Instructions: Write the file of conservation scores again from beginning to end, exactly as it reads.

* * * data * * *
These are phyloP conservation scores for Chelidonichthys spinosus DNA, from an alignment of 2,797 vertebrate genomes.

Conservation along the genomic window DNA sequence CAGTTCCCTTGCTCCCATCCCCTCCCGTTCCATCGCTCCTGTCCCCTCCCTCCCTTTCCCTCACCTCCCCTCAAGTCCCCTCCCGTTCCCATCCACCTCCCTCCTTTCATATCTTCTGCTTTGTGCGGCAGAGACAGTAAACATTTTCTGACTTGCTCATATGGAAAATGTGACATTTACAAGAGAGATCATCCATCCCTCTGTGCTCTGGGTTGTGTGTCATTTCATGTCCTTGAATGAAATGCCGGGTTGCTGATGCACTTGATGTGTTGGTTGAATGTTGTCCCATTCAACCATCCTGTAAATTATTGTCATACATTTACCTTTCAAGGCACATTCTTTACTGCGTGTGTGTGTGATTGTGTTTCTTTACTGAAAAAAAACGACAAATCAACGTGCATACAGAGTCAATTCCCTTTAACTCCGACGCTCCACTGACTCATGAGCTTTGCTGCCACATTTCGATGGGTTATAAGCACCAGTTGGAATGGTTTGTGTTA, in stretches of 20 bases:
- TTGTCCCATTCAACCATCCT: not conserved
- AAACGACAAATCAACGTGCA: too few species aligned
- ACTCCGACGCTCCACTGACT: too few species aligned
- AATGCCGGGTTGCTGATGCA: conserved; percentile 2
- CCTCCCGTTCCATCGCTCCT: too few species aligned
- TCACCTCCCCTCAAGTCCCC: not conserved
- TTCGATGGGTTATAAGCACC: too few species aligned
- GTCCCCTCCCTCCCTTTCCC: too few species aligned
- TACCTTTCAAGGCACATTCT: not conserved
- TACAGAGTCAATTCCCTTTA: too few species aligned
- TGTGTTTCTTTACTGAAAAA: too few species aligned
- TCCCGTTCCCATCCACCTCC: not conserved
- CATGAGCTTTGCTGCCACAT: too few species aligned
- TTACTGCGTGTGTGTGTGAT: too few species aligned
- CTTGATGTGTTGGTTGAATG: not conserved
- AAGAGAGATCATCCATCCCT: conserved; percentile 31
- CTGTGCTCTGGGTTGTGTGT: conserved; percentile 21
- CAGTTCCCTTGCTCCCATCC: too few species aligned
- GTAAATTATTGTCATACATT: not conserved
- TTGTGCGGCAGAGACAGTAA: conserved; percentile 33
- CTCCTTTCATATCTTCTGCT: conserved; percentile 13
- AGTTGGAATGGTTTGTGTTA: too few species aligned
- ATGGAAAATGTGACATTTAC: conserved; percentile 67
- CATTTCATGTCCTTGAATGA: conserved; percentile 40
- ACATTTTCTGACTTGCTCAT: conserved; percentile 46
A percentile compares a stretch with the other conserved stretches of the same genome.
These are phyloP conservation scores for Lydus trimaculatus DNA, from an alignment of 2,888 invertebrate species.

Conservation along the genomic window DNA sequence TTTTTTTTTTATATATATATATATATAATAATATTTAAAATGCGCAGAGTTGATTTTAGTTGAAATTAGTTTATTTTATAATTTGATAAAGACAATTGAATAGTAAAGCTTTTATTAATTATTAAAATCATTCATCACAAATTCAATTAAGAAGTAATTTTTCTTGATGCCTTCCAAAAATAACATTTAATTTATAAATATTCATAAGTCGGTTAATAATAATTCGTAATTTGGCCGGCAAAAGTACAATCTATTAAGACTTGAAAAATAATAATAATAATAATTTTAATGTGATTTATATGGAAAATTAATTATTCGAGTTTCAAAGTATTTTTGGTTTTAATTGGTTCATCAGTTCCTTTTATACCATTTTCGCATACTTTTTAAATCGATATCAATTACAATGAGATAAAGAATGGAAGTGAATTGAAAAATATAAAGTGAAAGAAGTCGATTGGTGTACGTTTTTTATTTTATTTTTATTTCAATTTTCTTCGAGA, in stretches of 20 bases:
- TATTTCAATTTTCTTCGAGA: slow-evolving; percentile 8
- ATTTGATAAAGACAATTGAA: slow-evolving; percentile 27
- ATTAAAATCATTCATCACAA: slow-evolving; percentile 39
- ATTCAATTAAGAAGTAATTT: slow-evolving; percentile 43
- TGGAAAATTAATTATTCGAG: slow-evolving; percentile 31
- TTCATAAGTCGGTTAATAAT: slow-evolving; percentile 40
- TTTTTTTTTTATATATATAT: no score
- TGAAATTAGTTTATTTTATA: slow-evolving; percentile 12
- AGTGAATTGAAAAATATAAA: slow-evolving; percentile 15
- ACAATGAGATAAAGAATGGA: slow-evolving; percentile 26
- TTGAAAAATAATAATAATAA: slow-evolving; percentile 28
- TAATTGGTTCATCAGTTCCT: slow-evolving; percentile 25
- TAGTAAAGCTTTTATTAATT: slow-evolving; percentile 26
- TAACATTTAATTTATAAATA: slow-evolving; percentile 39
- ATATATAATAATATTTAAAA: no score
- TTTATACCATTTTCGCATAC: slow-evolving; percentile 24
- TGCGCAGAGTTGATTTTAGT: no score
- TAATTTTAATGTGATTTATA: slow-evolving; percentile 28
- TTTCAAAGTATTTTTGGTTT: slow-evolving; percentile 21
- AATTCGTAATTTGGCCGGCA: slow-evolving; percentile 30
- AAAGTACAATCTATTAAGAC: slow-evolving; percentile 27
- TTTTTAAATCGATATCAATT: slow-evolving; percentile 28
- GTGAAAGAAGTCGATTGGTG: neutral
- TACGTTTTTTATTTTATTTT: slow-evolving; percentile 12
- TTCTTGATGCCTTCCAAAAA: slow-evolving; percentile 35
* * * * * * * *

These are phyloP conservation scores for Chelidonichthys spinosus DNA, from an alignment of 2,797 vertebrate genomes.

Conservation along the genomic window DNA sequence CAGTTCCCTTGCTCCCATCCCCTCCCGTTCCATCGCTCCTGTCCCCTCCCTCCCTTTCCCTCACCTCCCCTCAAGTCCCCTCCCGTTCCCATCCACCTCCCTCCTTTCATATCTTCTGCTTTGTGCGGCAGAGACAGTAAACATTTTCTGACTTGCTCATATGGAAAATGTGACATTTACAAGAGAGATCATCCATCCCTCTGTGCTCTGGGTTGTGTGTCATTTCATGTCCTTGAATGAAATGCCGGGTTGCTGATGCACTTGATGTGTTGGTTGAATGTTGTCCCATTCAACCATCCTGTAAATTATTGTCATACATTTACCTTTCAAGGCACATTCTTTACTGCGTGTGTGTGTGATTGTGTTTCTTTACTGAAAAAAAACGACAAATCAACGTGCATACAGAGTCAATTCCCTTTAACTCCGACGCTCCACTGACTCATGAGCTTTGCTGCCACATTTCGATGGGTTATAAGCACCAGTTGGAATGGTTTGTGTTA, in stretches of 20 bases:
- TTGTCCCATTCAACCATCCT: not conserved
- AAACGACAAATCAACGTGCA: too few species aligned
- ACTCCGACGCTCCACTGACT: too few species aligned
- AATGCCGGGTTGCTGATGCA: conserved; percentile 2
- CCTCCCGTTCCATCGCTCCT: too few species aligned
- TCACCTCCCCTCAAGTCCCC: not conserved
- TTCGATGGGTTATAAGCACC: too few species aligned
- GTCCCCTCCCTCCCTTTCCC: too few species aligned
- TACCTTTCAAGGCACATTCT: not conserved
- TACAGAGTCAATTCCCTTTA: too few species aligned
- TGTGTTTCTTTACTGAAAAA: too few species aligned
- TCCCGTTCCCATCCACCTCC: not conserved
- CATGAGCTTTGCTGCCACAT: too few species aligned
- TTACTGCGTGTGTGTGTGAT: too few species aligned
- CTTGATGTGTTGGTTGAATG: not conserved
- AAGAGAGATCATCCATCCCT: conserved; percentile 31
- CTGTGCTCTGGGTTGTGTGT: conserved; percentile 21
- CAGTTCCCTTGCTCCCATCC: too few species aligned
- GTAAATTATTGTCATACATT: not conserved
- TTGTGCGGCAGAGACAGTAA: conserved; percentile 33
- CTCCTTTCATATCTTCTGCT: conserved; percentile 13
- AGTTGGAATGGTTTGTGTTA: too few species aligned
- ATGGAAAATGTGACATTTAC: conserved; percentile 67
- CATTTCATGTCCTTGAATGA: conserved; percentile 40
- ACATTTTCTGACTTGCTCAT: conserved; percentile 46
A percentile compares a stretch with the other conserved stretches of the same genome.
These are phyloP conservation scores for Lydus trimaculatus DNA, from an alignment of 2,888 invertebrate species.

Conservation along the genomic window DNA sequence TTTTTTTTTTATATATATATATATATAATAATATTTAAAATGCGCAGAGTTGATTTTAGTTGAAATTAGTTTATTTTATAATTTGATAAAGACAATTGAATAGTAAAGCTTTTATTAATTATTAAAATCATTCATCACAAATTCAATTAAGAAGTAATTTTTCTTGATGCCTTCCAAAAATAACATTTAATTTATAAATATTCATAAGTCGGTTAATAATAATTCGTAATTTGGCCGGCAAAAGTACAATCTATTAAGACTTGAAAAATAATAATAATAATAATTTTAATGTGATTTATATGGAAAATTAATTATTCGAGTTTCAAAGTATTTTTGGTTTTAATTGGTTCATCAGTTCCTTTTATACCATTTTCGCATACTTTTTAAATCGATATCAATTACAATGAGATAAAGAATGGAAGTGAATTGAAAAATATAAAGTGAAAGAAGTCGATTGGTGTACGTTTTTTATTTTATTTTTATTTCAATTTTCTTCGAGA, in stretches of 20 bases:
- TATTTCAATTTTCTTCGAGA: slow-evolving; percentile 8
- ATTTGATAAAGACAATTGAA: slow-evolving; percentile 27
- ATTAAAATCATTCATCACAA: slow-evolving; percentile 39
- ATTCAATTAAGAAGTAATTT: slow-evolving; percentile 43
- TGGAAAATTAATTATTCGAG: slow-evolving; percentile 31
- TTCATAAGTCGGTTAATAAT: slow-evolving; percentile 40
- TTTTTTTTTTATATATATAT: no score
- TGAAATTAGTTTATTTTATA: slow-evolving; percentile 12
- AGTGAATTGAAAAATATAAA: slow-evolving; percentile 15
- ACAATGAGATAAAGAATGGA: slow-evolving; percentile 26
- TTGAAAAATAATAATAATAA: slow-evolving; percentile 28
- TAATTGGTTCATCAGTTCCT: slow-evolving; percentile 25
- TAGTAAAGCTTTTATTAATT: slow-evolving; percentile 26
- TAACATTTAATTTATAAATA: slow-evolving; percentile 39
- ATATATAATAATATTTAAAA: no score
- TTTATACCATTTTCGCATAC: slow-evolving; percentile 24
- TGCGCAGAGTTGATTTTAGT: no score
- TAATTTTAATGTGATTTATA: slow-evolving; percentile 28
- TTTCAAAGTATTTTTGGTTT: slow-evolving; percentile 21
- AATTCGTAATTTGGCCGGCA: slow-evolving; percentile 30
- AAAGTACAATCTATTAAGAC: slow-evolving; percentile 27
- TTTTTAAATCGATATCAATT: slow-evolving; percentile 28
- GTGAAAGAAGTCGATTGGTG: neutral
- TACGTTTTTTATTTTATTTT: slow-evolving; percentile 12
- TTCTTGATGCCTTCCAAAAA: slow-evolving; percentile 35